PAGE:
TV today: ESPNEWS, 4:10-4:30 EDT as part of the Insider segment with Jerry Crasnick.
Radio: Northsound 1380 AM, Everett, Washington, with the Fish, 5:30 pm PDT. Also, ESPN 540 Milwaukee, Wednesday, 11:15 am CDT (streaming available online).
I have to say that I underestimated Milwaukee, figuring I was headed into a culinary wasteland filled with fat people who eat brats and drink pale beer all the time. It was actually one of the best eating towns I’ve been to all year, especially in the very funky area between Brady Street and North Street west of Prospect, which is definitely where I’d live if I moved there and could stand winters cold enough to turn your testicles necrotic.
First meal might have been the best – lunch at Cempazuchi on Brady Street. It’s sort of an upscale twist on Mexican food, with a heavy dose of authentic Mexican dishes mixed in. I started with the sopa de lima, a clear soup with chicken, lime juice, and tortilla strips, and then ordered the pork “torta,” Cempazuchi’s term for an unusual sandwich on pan frances with avocado, jalapeño, and onions. Both were phenomenal. The soup had just the right balance of acid, salt, and a touch of heat, and had obviously been assembled seconds before it reached the table. The sandwich was filled with pulled pork, apparently smoked properly since it wasn’t dry and didn’t require a sauce, and came on soft bread that had been sliced and grilled. The sandwich also came with a half-hearted garden salad with sliced radishes and an indeterminate white dressing. The meal starts with two salsas, one that was “peanut-based” that had an odd texture (shocking), and another with roasted tomatoes and garlic that was too thin but had a great smoky flavor.
Saturday’s breakfast was at Beans & Barley, a combination café and natural foods store just off North Street. There was no pork on the menu, so my EMPT included chicken sausage, which was cooked to death and mostly inedible. Everything else was excellent, particularly the breakfast potatoes, new red potatoes sliced and roasted with rosemary. The café serves Rishi teas (rhymes with “chichi”), but their only black tea is Earl Grey. It comes in a big ceramic pot with a strainer inside filled with loose tea, but it was already dark and bitter the moment it reached the table, meaning that it had been brewing too long. The properly-made scrambled eggs and the amazing potatoes still make it worth a trip.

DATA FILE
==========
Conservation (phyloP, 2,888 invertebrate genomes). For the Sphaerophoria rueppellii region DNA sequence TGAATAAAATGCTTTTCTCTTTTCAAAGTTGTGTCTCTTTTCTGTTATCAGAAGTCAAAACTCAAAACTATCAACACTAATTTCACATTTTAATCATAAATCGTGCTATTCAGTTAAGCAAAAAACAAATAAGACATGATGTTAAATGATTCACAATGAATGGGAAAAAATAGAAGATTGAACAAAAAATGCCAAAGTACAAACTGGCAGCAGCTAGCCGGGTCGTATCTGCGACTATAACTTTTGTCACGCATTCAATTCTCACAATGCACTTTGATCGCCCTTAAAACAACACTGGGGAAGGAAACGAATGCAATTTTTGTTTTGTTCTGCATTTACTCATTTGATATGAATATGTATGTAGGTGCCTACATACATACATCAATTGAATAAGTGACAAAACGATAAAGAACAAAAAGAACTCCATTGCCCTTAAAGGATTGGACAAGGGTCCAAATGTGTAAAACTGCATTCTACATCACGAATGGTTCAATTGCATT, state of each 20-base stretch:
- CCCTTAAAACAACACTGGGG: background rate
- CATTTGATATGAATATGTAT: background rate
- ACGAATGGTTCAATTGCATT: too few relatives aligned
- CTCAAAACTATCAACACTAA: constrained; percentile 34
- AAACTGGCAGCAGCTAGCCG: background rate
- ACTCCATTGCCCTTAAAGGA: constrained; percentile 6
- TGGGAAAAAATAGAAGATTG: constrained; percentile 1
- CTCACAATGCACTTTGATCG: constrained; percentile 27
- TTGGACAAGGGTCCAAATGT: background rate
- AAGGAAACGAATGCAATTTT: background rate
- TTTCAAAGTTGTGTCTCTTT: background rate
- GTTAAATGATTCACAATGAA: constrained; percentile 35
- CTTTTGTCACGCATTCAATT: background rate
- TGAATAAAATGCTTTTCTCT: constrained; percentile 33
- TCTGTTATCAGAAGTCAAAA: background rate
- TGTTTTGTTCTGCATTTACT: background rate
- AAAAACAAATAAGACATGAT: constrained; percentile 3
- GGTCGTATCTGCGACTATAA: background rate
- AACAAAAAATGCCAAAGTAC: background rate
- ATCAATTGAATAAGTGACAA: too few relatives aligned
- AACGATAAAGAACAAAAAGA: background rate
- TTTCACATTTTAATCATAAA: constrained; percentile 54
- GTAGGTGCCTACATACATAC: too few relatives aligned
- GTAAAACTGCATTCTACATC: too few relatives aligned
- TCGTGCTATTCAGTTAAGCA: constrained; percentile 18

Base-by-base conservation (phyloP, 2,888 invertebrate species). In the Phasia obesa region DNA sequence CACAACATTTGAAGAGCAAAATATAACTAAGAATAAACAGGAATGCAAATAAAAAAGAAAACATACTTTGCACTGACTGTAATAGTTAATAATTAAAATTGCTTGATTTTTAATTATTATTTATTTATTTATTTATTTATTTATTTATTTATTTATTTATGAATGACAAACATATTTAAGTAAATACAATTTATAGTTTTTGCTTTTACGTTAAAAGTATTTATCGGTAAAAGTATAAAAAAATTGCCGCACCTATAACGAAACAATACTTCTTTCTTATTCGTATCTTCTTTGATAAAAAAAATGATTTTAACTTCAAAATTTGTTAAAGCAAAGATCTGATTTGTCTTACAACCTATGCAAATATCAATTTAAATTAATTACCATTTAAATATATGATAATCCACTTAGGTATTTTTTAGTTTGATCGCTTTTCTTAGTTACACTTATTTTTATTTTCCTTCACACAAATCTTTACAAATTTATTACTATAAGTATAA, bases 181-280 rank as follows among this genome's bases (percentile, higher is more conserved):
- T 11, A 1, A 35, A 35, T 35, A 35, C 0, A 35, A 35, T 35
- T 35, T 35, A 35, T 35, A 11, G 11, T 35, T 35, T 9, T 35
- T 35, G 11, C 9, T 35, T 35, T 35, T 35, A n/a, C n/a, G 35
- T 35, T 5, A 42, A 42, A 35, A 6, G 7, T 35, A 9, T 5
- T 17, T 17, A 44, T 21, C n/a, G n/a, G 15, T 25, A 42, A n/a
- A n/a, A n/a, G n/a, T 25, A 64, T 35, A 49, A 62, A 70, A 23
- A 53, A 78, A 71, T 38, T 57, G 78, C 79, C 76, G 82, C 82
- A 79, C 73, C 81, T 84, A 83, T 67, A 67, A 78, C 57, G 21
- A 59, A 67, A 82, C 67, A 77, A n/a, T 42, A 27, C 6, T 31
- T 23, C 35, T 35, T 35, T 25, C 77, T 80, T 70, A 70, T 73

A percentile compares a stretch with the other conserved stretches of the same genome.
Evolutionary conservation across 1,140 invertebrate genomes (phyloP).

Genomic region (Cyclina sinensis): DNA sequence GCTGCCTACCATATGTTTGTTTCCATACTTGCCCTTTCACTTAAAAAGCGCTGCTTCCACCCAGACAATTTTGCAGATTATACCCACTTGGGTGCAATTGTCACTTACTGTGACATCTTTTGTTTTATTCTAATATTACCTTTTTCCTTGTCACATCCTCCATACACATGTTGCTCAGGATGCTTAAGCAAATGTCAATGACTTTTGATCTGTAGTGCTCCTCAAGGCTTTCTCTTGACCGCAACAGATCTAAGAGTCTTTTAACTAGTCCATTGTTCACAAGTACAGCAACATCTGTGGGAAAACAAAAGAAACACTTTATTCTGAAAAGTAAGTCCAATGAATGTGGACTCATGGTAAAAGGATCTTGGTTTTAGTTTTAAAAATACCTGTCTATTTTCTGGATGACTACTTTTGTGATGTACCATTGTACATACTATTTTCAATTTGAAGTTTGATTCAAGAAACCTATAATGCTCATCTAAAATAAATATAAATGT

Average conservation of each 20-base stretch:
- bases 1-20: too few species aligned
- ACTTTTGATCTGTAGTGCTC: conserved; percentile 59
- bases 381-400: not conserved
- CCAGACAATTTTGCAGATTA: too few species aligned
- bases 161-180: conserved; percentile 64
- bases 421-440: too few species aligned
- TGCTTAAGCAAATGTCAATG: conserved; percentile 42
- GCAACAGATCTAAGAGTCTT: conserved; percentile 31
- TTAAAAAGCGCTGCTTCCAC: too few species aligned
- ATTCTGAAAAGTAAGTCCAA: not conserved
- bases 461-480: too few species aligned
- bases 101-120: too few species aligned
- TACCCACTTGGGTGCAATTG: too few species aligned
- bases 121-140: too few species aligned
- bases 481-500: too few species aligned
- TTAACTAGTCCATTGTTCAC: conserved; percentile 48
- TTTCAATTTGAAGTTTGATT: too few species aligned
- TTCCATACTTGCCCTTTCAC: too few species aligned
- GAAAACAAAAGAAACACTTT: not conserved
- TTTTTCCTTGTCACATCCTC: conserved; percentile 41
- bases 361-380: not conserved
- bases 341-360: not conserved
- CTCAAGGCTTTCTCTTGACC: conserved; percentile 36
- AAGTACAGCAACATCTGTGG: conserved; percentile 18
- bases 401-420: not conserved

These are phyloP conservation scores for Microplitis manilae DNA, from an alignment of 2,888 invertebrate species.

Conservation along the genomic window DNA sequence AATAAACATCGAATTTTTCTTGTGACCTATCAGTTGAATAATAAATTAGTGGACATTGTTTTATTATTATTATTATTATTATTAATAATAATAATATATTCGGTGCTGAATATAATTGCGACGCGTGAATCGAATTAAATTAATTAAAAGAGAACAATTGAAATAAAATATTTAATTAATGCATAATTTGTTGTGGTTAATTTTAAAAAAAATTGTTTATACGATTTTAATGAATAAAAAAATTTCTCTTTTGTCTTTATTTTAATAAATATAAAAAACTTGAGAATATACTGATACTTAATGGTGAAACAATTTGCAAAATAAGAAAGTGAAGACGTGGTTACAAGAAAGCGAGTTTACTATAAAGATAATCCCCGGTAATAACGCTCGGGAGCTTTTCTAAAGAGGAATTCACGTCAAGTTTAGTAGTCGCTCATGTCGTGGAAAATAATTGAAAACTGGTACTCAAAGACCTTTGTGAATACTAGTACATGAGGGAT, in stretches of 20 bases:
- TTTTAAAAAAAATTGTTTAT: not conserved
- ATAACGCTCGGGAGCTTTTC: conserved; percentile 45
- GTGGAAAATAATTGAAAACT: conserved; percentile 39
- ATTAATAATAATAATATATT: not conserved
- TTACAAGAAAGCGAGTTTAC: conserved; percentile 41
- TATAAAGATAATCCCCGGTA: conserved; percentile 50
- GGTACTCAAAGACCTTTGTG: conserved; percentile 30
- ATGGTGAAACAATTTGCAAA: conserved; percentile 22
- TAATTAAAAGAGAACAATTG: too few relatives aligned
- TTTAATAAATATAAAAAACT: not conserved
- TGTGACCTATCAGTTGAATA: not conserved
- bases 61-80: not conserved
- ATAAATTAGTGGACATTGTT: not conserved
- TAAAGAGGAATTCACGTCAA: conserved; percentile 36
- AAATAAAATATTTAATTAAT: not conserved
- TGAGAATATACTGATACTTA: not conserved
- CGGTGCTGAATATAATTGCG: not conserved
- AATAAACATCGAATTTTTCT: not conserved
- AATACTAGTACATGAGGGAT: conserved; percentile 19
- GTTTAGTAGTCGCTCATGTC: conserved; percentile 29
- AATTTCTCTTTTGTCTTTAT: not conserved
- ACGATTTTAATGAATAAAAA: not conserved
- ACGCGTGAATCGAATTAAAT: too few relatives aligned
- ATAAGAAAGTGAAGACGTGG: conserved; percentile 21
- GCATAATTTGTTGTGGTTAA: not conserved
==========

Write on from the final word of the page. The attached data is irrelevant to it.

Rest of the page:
I hit up a reader suggestion for Saturday dinner, Pizza Man, across the street from Beans & Barley. That’s where I had my lone beer of the trip, an ale from New Glarus with a fruity taste and medium body; I prefer darker beers, so this probably wasn’t the best choice, but it was their only local beer on tap. For dinner, the pizzas looked like they had the proper crust but were overtopped, so I went with one of the recommended specials, wild boar ravioli in a marsala sauce. The ravioli were excellent; I’ve never had boar before, but the flavor of the ravioli was very much like bacon. The sauce, on the other hand, was bitter with a pretty clear note of alcohol, meaning that it wasn’t cooked enough. The dish came with this amazing light garlic bread, not greasy at all and perfect for absorbing sauce, if you wanted the sauce absorbed. Pizza Man also has a huge wine list, and the décor – Old World Dungeon – reminded me of a place my wife and I visited in Siena almost ten years ago, an upscale “medieval” place called Il Gallo Nero.